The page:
We are currently living in the beautiful city of San Miguel de Allende in Mexico. It really is quite an expat favorite, and rightly so. The city centre is beautiful, offering a rich mixture of wonderful architecture and modern lifestyle.

But would life here be to your taste?

We have had the opportunity to find out, as we have had two house sit assignments in the same house. We actually return for a third time in March this year. We are looking after a beautiful home in a small gated community just outside town.

Our charges are six cats who are all pretty self-sufficient. This gives us lots of time to wander the city and suburbs.

Our first sit here was for a month in July and August, when we got to experience the heat of summer.

On our second occasion we had a six week assignment from mid-November through to the end of December. We got to see how cold it gets in winter in a house with no central heating. In March and April this year we will also get to experience another season.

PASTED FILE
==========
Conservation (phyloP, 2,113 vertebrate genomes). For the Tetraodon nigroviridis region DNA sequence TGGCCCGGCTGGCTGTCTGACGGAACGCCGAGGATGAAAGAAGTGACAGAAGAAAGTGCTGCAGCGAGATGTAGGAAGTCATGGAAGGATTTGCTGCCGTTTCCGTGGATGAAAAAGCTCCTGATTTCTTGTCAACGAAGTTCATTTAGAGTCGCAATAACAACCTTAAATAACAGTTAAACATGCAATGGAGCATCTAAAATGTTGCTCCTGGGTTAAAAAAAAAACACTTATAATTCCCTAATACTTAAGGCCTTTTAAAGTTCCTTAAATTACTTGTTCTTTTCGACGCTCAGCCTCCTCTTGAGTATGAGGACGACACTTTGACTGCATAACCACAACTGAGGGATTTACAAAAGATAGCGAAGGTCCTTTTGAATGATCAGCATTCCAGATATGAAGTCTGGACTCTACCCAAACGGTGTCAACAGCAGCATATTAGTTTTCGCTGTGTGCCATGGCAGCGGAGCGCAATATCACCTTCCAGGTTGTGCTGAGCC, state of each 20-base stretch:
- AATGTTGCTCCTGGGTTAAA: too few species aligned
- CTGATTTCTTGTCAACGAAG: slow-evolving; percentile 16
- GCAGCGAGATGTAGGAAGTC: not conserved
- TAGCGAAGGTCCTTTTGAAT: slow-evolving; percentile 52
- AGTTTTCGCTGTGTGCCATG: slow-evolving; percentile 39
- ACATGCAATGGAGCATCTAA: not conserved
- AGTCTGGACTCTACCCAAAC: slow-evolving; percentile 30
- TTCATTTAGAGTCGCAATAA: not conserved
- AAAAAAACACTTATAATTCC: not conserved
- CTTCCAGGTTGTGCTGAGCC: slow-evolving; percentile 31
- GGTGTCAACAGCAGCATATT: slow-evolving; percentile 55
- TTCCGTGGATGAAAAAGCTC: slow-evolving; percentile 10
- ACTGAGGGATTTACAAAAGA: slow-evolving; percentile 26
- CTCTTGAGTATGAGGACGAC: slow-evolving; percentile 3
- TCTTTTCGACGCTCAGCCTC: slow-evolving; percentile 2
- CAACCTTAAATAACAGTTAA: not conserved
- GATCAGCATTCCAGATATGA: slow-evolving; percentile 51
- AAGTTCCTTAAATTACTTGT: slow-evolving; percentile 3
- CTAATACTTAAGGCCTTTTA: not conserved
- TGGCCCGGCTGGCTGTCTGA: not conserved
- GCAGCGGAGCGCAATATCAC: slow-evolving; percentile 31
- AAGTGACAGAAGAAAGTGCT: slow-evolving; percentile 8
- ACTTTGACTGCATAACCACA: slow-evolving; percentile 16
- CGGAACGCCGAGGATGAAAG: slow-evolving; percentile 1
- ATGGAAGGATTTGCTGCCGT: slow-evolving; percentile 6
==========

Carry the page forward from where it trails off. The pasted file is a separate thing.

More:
We also got to enjoy Christmas and New Year in a city often listed as one of the "Top Ten Places In The World to Enjoy Christmas".



We have shopped at the local markets, found a super-cheap cinema, visited many of the local restaurants, and found a couple of great bars and cafes. We really feel we know just what it would be like to live here, and have a very good idea of the costs to do so.

If we were serious about moving to San Miguel we would have already gathered a wealth of experience and information, and could make a very informed decision.

Wherever you are thinking of moving to, there are probably others who have gone before you. These people quite possibly already use the services of house sitters.

For you this could be the ideal way to try-before-you-buy.

To find out much more about how you can get started as a house sitter, take a look at our website - the link is shown in the bio below.

Happy house hunting!


Vanessa Anderson
A full time international expat house sitter and publisher of House Sitting - The ultimate lifestyle magazine. Vanessa has been traveling the world continuously since 2013 with her partner Ian Usher, working remotely and looking after other peoples properties and pets. Having sold most of their possessions, they prefer the freedom to explore the world, living as locals for extended periods in different countries. Vanessa writes about the joys and challenges or living a nomadic expat lifestyle.